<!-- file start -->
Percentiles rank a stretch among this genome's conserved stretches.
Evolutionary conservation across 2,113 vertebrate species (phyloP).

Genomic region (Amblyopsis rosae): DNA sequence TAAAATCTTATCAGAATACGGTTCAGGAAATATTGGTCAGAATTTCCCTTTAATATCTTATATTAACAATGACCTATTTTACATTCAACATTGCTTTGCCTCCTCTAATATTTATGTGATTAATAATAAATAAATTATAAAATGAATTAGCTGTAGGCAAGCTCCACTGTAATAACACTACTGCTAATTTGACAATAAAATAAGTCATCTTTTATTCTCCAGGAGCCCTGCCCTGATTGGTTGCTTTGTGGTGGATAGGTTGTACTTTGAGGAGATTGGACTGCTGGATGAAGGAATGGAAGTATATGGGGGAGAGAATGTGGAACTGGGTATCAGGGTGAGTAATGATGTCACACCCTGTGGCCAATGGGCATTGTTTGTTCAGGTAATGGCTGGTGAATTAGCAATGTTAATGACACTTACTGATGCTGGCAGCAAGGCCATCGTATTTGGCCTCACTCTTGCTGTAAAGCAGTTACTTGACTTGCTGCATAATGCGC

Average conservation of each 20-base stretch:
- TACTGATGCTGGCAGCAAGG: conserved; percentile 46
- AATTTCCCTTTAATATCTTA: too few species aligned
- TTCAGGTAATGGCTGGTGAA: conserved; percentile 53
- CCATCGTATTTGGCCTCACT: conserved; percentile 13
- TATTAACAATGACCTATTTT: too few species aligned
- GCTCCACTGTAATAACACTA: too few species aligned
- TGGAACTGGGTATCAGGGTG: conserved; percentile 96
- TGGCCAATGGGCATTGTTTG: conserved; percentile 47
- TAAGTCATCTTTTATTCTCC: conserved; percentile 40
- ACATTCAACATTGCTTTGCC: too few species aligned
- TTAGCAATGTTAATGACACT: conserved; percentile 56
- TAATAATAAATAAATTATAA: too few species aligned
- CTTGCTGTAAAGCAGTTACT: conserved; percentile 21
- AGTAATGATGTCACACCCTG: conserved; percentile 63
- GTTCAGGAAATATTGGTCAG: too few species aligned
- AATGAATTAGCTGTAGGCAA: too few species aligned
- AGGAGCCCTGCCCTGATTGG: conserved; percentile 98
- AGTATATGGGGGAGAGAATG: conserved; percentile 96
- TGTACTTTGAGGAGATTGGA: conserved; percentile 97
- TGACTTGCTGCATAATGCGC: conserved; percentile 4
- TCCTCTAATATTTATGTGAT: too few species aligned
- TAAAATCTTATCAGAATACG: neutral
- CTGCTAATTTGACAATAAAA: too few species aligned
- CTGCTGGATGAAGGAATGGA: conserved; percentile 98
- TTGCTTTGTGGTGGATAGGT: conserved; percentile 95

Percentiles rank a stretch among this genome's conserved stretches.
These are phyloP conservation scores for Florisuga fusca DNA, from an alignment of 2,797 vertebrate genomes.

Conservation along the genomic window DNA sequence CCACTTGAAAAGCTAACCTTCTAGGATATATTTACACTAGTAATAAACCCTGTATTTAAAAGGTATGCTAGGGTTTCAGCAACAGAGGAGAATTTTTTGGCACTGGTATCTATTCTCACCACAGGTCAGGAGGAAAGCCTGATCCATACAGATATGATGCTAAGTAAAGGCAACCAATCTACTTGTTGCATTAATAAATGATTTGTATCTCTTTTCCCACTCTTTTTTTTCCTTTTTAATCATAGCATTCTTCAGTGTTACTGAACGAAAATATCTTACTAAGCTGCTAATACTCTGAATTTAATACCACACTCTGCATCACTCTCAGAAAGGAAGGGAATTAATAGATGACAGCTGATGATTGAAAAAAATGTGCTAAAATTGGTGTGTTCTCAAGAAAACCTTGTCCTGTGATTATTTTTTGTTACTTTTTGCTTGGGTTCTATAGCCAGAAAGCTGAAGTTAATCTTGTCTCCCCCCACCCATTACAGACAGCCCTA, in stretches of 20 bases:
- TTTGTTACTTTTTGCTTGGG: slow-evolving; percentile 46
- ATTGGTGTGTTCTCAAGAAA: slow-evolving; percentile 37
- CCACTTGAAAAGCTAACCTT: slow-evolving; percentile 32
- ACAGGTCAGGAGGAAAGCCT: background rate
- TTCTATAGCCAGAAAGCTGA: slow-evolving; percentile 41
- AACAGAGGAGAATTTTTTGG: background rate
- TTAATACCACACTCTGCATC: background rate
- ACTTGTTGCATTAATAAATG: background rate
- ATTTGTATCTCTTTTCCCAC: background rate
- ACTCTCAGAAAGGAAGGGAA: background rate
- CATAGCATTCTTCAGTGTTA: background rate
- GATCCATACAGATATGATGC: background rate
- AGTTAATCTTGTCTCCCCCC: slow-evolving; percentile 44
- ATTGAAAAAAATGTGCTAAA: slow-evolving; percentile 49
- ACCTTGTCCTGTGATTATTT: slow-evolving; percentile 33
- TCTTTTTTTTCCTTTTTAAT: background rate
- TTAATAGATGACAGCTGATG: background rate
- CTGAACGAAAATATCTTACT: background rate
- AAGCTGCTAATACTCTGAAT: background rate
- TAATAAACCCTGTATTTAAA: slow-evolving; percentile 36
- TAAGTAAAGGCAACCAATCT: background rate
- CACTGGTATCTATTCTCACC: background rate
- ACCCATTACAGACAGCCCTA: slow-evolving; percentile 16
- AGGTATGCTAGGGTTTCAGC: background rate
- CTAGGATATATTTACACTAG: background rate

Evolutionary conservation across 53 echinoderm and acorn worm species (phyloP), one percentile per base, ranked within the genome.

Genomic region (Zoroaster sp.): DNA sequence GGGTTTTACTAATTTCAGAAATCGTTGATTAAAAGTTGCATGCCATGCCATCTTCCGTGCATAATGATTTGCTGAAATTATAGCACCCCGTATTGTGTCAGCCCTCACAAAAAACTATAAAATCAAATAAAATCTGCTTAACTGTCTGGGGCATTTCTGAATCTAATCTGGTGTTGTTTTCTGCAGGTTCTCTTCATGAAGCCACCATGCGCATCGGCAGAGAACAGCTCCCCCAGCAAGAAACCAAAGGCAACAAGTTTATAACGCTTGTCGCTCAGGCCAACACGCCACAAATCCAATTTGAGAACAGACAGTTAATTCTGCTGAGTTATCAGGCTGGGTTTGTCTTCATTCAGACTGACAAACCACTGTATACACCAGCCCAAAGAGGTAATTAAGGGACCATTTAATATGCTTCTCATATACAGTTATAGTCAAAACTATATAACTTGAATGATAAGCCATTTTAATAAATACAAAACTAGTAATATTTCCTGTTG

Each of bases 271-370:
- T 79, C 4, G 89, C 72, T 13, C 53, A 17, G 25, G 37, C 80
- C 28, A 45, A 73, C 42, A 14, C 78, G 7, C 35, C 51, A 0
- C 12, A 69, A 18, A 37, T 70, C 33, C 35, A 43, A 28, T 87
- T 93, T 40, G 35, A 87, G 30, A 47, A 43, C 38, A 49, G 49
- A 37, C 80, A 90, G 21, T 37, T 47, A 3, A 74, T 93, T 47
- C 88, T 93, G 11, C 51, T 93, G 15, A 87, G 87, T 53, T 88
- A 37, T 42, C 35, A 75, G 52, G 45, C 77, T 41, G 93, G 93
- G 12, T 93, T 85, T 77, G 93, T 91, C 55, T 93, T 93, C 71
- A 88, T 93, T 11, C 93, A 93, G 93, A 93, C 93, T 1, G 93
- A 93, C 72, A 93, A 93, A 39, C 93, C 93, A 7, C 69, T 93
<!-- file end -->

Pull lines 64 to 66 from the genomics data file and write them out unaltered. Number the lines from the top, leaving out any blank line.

- T 93, T 40, G 35, A 87, G 30, A 47, A 43, C 38, A 49, G 49
- A 37, C 80, A 90, G 21, T 37, T 47, A 3, A 74, T 93, T 47
- C 88, T 93, G 11, C 51, T 93, G 15, A 87, G 87, T 53, T 88